"Enhanced speed, quality and variety are what our mobile-centric subscriber base is looking for in Kuwait when it comes to broadband services. The high performance network solution will enable MTC to provide customers with a compelling portfolio of services such as video conferencing, which is steadily gaining popularity here in the Middle East," said Barrak Al Sabeeh, general manager of MTC-Kuwait.

According to Al Sabeeh, the new network would enable MTC-Kuwait to address new opportunities for multimedia services, expanding capacity, availability and broadband capabilities to support more voice and data transmission in the country.

Given the strides that Kuwait rival Wataniya has taken in developing the technical specification of its network, it is no wonder that MTC Kuwait - the pioneer of 3G in the Gulf - has also been aggressively improving the capabilities of its own network.

Kuwait's population may only stand at 2.5 million, but the country's two mobile operators have approached the development of the market as if it were 10 times that size.

One of the major focuses for Wataniya has been customer service, emphasised through its campaign known as the ‘Red Carpet' policy. With this strategy, the operator is bidding to provide a level of service and customer satisfaction second to none in the region. Based around a state-of-the-art call centre, Wataniya customers - both business and personal - are guaranteed 24/7 access to support and services.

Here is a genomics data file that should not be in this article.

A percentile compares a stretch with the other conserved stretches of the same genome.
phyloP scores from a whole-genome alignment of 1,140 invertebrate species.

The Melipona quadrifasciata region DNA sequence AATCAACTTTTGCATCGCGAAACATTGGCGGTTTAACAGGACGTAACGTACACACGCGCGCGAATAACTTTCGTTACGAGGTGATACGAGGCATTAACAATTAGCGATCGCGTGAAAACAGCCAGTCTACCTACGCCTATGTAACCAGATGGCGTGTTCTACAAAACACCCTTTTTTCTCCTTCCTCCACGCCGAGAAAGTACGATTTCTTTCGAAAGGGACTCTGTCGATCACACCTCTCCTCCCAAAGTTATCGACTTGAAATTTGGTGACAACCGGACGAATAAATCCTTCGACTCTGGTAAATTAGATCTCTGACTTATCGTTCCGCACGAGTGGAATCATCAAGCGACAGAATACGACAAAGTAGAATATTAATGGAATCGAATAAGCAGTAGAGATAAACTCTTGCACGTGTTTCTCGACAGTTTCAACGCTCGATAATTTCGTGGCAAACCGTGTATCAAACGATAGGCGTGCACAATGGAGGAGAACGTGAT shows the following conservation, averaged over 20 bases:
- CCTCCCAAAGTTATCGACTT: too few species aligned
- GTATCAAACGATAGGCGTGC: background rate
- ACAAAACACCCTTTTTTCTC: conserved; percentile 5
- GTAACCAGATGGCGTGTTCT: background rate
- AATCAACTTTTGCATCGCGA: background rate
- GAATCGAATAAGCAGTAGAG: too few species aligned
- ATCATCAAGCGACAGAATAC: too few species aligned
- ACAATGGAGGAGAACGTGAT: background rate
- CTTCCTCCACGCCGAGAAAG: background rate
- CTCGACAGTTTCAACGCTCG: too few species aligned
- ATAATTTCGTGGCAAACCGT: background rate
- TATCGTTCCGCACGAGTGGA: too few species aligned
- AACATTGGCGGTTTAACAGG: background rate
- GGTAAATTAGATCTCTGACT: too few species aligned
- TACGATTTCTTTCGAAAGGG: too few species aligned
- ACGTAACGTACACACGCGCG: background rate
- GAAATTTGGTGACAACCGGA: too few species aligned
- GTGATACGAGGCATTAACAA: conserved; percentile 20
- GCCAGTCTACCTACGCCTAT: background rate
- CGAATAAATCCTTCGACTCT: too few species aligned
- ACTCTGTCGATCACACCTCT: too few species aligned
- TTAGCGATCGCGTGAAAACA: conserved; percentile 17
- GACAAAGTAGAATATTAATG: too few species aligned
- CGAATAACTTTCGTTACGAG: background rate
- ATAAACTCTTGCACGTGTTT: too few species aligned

In 2005 Wataniya entered a deal worth US$125 million with Nokia for the implementation of advanced technologies to enhance the operator's network. Included in the deal was Nokia's High Speed Downlink Packet Access (HSDPA) solution, a software upgrade to the WCDMA network, permitting data speeds of up to 2Mbps in the first phase. Nokia's end-to-end offering can enable advanced services such as push to talk, video calls and video sharing.

The deal with Nokia was upgraded in October 2006, with the supplier awarded a contract to expand its HSDPA radio and core network, increasing its capacity and extending the network coverage to new areas.

In addition to the HSDPA radio network, Nokia provided Wataniya with a core network upgrade, including packet core equipment and the Nokia MSC Server mobile softswitch; as well as a range of services, including network planning, consulting, system integration, implementation, pre-launch optimisation, maintenance, and care services. Deliveries for the contract have already begun.

Wataniya Telecom CEO and general manager Harri Koponen arrived in Kuwait in the second half of 2004, and immediately began a radical transformation of Wataniya's network in Kuwait. Siemens had, up until then, been the main infrastructure supplier, but this network was subsequently ripped out and Wataniya brought on board Nokia and Ericsson as its equipment partners.

October 2006 also saw Wataniya enhance its partnership with Ericsson, with the Swedish supplier signing on to provide radio equipment and implementation services for the 3G/HSDPA network, enabling the operator to introduce a new generation of mobile broadband services including high speed internet access.